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17 August 2018
New technology that detects radiation from the Sun in real time and immediately predicts subsequent health risks could protect astronauts on future deep-space missions, according to a new study. Astronauts face dangers during solar energetic particle, or SEP, events, which occur when an eruption in the Sun’s atmosphere hurls high-energy protons out into space. These protons can penetrate the walls of a spacecraft and enter the human body. This radiation can cause immediate effects such as nausea, performance degradation and other acute radiation syndromes, while long-term effects can include cancer, degenerative tissue damage, heart disease and damage to the central nervous system.
9 July 2018
New research from Cassini’s up-close Grand Finale orbits shows a surprisingly powerful and dynamic interaction of plasma waves moving from Saturn to its moon Enceladus and its rings.
6 June 2018
After eight years spent recovering lost Moon data from the Apollo missions, scientists report in a new study they’ve solved a decades-old mystery of why the Moon’s subsurface warmed slightly during the 1970s. Scientists have wondered about the cause of the warming since soon after the Apollo missions started, when astronauts deployed probes on the Moon to measure the heat coming from its interior. The lost data tapes recovered by the scientists filled in a record gap during the 1970s and helped the researchers pinpoint the source of the warming as the Apollo astronauts themselves.
3 March 2017
In a new study, scientists from NASA and the National Center for Atmospheric Research find the warning signs of one type of space weather event can be detected tens of minutes earlier than with current forecasting techniques – critical extra time that could help protect astronauts in space.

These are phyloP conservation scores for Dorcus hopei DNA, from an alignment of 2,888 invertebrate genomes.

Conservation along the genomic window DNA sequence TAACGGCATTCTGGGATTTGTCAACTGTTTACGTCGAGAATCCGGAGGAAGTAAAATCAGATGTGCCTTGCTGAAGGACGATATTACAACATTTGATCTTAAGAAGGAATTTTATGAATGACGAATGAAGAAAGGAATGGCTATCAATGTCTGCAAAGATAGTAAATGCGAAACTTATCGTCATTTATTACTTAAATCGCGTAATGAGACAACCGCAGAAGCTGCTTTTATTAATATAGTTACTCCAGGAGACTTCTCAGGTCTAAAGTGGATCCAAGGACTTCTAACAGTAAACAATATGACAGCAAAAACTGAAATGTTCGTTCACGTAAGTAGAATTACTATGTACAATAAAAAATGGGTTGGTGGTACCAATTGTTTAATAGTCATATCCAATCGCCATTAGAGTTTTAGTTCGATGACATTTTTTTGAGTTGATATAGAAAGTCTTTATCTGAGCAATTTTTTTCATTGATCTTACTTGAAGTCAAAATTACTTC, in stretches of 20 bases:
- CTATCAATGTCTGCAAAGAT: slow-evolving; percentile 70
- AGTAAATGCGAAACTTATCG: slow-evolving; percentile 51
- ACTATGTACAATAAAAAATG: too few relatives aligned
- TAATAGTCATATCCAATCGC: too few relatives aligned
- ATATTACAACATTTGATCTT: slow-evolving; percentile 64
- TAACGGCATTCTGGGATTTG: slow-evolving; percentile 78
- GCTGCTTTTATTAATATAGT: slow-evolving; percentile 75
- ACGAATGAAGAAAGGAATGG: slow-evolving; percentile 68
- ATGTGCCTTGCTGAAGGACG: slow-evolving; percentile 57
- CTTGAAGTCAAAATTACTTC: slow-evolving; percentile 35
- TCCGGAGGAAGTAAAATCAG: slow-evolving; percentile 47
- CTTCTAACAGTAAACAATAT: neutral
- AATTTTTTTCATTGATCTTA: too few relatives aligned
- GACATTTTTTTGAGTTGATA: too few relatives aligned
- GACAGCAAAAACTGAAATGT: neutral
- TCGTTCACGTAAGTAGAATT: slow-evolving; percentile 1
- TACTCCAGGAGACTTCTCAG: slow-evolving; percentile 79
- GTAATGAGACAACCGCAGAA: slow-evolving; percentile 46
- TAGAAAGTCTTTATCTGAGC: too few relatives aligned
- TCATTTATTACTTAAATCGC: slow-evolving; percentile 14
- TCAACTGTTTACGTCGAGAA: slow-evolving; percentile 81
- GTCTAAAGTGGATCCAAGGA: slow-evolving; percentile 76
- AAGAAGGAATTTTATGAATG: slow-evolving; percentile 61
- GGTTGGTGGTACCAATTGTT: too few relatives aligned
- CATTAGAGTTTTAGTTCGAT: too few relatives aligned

3 August 2016
NASA researchers have helped produce the first map showing what parts of the bottom of the massive Greenland Ice Sheet are thawed – key information in better predicting how the ice sheet will react to a warming climate. Knowing whether Greenland’s ice lies on wet, slippery ground or is anchored to dry, frozen bedrock is essential for predicting how this ice will flow in the future, but scientists have very few direct observations of the thermal conditions beneath the ice sheet.
20 July 2016
Earth’s carbon cycle is heavily influenced by ecological processes in the ocean. The quantification and understanding of the intricate relationships between carbon dioxide and ocean ecosystems, EXPORTS and what effects these have on the present and future conditions on Earth, is one of the greatest challenges in oceanography. One of the most important aspects that preclude the full understanding of the ocean carbon cycle is the lack of parallel measurements at a global scale; this also hinders our ability to make robust predictions in an uncertain future. The EXport Processes in the Ocean from RemoTe Sensing (EXPORTS) Science Plan was proposed to NASA in order address this knowledge gap. It aims at developing a predictive understanding of the export and fate of global ocean net primary production (NPP) and its implications to the ocean carbon cycle for present and future climates. The goal of this project is to quantify of the mechanisms that control the export of carbon from the euphotic zone as well as its fate in the underlying “twilight zone”.
15 March 2016
Dr. Ellen Stofan is a planetary scientist, STEM advocate and Chief Scientist at NASA. Her research interests include the geology of Venus, Mars, Titan and Earth and she’s been involved in several planetary missions including Cassini (Radar Team), the proposed Titan Mare Explorer mission, and the Magellan mission to Venus.
15 December 2015
Stanford University’s Miles Traer, once again, is cartooning from the AGU Fall Meeting in San Francisco.
9 June 2015
Our sun is a volatile star: explosions of light, energy and solar materials regularly dot its surface. Sometimes an eruption is so large it hurls magnetized material into space, sending out clouds that can pass by Earth’s own magnetic fields, where the interactions can affect electronics on satellites, GPS communications or even utility grids on the ground.